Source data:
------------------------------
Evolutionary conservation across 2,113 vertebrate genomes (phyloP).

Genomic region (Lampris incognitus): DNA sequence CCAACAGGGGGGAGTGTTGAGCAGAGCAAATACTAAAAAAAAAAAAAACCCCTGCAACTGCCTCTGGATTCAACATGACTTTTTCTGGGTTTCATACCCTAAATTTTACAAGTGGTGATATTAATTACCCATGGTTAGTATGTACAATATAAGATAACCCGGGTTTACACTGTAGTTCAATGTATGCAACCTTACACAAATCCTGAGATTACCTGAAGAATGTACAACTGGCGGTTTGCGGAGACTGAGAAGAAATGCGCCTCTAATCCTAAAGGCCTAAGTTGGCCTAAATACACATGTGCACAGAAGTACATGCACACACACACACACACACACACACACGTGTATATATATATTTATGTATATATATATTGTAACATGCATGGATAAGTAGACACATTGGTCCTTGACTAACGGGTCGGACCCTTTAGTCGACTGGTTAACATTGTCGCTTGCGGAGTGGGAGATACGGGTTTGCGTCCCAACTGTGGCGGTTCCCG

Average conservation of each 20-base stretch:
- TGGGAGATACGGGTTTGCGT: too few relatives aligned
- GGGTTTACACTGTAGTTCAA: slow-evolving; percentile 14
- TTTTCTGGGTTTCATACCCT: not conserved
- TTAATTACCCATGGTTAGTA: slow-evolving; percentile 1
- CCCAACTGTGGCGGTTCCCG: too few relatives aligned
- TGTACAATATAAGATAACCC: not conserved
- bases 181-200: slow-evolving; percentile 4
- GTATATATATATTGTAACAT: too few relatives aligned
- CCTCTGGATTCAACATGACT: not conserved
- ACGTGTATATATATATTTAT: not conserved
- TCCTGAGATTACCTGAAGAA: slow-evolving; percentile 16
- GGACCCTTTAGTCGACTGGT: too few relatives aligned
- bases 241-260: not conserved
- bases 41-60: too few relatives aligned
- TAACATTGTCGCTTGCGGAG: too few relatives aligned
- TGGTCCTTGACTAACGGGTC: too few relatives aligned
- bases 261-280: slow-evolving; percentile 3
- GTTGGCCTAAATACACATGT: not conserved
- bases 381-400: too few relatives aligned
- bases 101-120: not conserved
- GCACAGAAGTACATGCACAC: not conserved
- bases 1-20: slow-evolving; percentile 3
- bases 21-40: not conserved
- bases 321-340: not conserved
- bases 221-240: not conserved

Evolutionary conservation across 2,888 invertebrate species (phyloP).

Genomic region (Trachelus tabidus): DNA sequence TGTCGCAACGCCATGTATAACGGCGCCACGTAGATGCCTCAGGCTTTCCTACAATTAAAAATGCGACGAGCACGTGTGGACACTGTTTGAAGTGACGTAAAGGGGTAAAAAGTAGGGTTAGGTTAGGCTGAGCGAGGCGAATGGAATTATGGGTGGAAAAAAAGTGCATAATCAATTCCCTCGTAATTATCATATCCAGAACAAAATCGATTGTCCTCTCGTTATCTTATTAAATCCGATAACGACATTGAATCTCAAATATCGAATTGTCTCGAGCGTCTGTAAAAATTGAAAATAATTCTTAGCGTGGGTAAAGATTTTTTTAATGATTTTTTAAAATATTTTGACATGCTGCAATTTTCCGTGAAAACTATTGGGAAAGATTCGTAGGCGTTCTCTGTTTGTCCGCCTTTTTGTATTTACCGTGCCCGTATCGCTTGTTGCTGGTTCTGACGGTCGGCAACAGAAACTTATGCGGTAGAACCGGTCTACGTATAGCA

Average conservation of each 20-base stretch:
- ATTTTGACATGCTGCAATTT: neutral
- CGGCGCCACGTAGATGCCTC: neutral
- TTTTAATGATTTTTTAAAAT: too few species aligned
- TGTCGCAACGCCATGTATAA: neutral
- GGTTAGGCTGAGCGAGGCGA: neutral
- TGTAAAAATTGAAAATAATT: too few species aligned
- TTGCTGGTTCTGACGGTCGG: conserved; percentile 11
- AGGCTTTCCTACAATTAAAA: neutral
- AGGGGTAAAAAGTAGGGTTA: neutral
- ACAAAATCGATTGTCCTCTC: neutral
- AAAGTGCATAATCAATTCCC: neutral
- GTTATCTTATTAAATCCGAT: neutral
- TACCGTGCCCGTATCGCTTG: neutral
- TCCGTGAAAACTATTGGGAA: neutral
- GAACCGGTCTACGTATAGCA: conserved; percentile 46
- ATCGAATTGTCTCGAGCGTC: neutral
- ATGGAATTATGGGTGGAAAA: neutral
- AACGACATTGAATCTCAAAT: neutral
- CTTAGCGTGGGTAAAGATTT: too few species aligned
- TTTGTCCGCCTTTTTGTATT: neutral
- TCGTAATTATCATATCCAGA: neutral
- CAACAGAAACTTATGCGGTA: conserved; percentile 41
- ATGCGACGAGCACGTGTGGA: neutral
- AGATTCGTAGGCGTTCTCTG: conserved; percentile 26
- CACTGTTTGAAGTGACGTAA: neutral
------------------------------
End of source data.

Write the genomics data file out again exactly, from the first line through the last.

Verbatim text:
Evolutionary conservation across 2,113 vertebrate genomes (phyloP).

Genomic region (Lampris incognitus): DNA sequence CCAACAGGGGGGAGTGTTGAGCAGAGCAAATACTAAAAAAAAAAAAAACCCCTGCAACTGCCTCTGGATTCAACATGACTTTTTCTGGGTTTCATACCCTAAATTTTACAAGTGGTGATATTAATTACCCATGGTTAGTATGTACAATATAAGATAACCCGGGTTTACACTGTAGTTCAATGTATGCAACCTTACACAAATCCTGAGATTACCTGAAGAATGTACAACTGGCGGTTTGCGGAGACTGAGAAGAAATGCGCCTCTAATCCTAAAGGCCTAAGTTGGCCTAAATACACATGTGCACAGAAGTACATGCACACACACACACACACACACACACACGTGTATATATATATTTATGTATATATATATTGTAACATGCATGGATAAGTAGACACATTGGTCCTTGACTAACGGGTCGGACCCTTTAGTCGACTGGTTAACATTGTCGCTTGCGGAGTGGGAGATACGGGTTTGCGTCCCAACTGTGGCGGTTCCCG

Average conservation of each 20-base stretch:
- TGGGAGATACGGGTTTGCGT: too few relatives aligned
- GGGTTTACACTGTAGTTCAA: slow-evolving; percentile 14
- TTTTCTGGGTTTCATACCCT: not conserved
- TTAATTACCCATGGTTAGTA: slow-evolving; percentile 1
- CCCAACTGTGGCGGTTCCCG: too few relatives aligned
- TGTACAATATAAGATAACCC: not conserved
- bases 181-200: slow-evolving; percentile 4
- GTATATATATATTGTAACAT: too few relatives aligned
- CCTCTGGATTCAACATGACT: not conserved
- ACGTGTATATATATATTTAT: not conserved
- TCCTGAGATTACCTGAAGAA: slow-evolving; percentile 16
- GGACCCTTTAGTCGACTGGT: too few relatives aligned
- bases 241-260: not conserved
- bases 41-60: too few relatives aligned
- TAACATTGTCGCTTGCGGAG: too few relatives aligned
- TGGTCCTTGACTAACGGGTC: too few relatives aligned
- bases 261-280: slow-evolving; percentile 3
- GTTGGCCTAAATACACATGT: not conserved
- bases 381-400: too few relatives aligned
- bases 101-120: not conserved
- GCACAGAAGTACATGCACAC: not conserved
- bases 1-20: slow-evolving; percentile 3
- bases 21-40: not conserved
- bases 321-340: not conserved
- bases 221-240: not conserved

Evolutionary conservation across 2,888 invertebrate species (phyloP).

Genomic region (Trachelus tabidus): DNA sequence TGTCGCAACGCCATGTATAACGGCGCCACGTAGATGCCTCAGGCTTTCCTACAATTAAAAATGCGACGAGCACGTGTGGACACTGTTTGAAGTGACGTAAAGGGGTAAAAAGTAGGGTTAGGTTAGGCTGAGCGAGGCGAATGGAATTATGGGTGGAAAAAAAGTGCATAATCAATTCCCTCGTAATTATCATATCCAGAACAAAATCGATTGTCCTCTCGTTATCTTATTAAATCCGATAACGACATTGAATCTCAAATATCGAATTGTCTCGAGCGTCTGTAAAAATTGAAAATAATTCTTAGCGTGGGTAAAGATTTTTTTAATGATTTTTTAAAATATTTTGACATGCTGCAATTTTCCGTGAAAACTATTGGGAAAGATTCGTAGGCGTTCTCTGTTTGTCCGCCTTTTTGTATTTACCGTGCCCGTATCGCTTGTTGCTGGTTCTGACGGTCGGCAACAGAAACTTATGCGGTAGAACCGGTCTACGTATAGCA

Average conservation of each 20-base stretch:
- ATTTTGACATGCTGCAATTT: neutral
- CGGCGCCACGTAGATGCCTC: neutral
- TTTTAATGATTTTTTAAAAT: too few species aligned
- TGTCGCAACGCCATGTATAA: neutral
- GGTTAGGCTGAGCGAGGCGA: neutral
- TGTAAAAATTGAAAATAATT: too few species aligned
- TTGCTGGTTCTGACGGTCGG: conserved; percentile 11
- AGGCTTTCCTACAATTAAAA: neutral
- AGGGGTAAAAAGTAGGGTTA: neutral
- ACAAAATCGATTGTCCTCTC: neutral
- AAAGTGCATAATCAATTCCC: neutral
- GTTATCTTATTAAATCCGAT: neutral
- TACCGTGCCCGTATCGCTTG: neutral
- TCCGTGAAAACTATTGGGAA: neutral
- GAACCGGTCTACGTATAGCA: conserved; percentile 46
- ATCGAATTGTCTCGAGCGTC: neutral
- ATGGAATTATGGGTGGAAAA: neutral
- AACGACATTGAATCTCAAAT: neutral
- CTTAGCGTGGGTAAAGATTT: too few species aligned
- TTTGTCCGCCTTTTTGTATT: neutral
- TCGTAATTATCATATCCAGA: neutral
- CAACAGAAACTTATGCGGTA: conserved; percentile 41
- ATGCGACGAGCACGTGTGGA: neutral
- AGATTCGTAGGCGTTCTCTG: conserved; percentile 26
- CACTGTTTGAAGTGACGTAA: neutral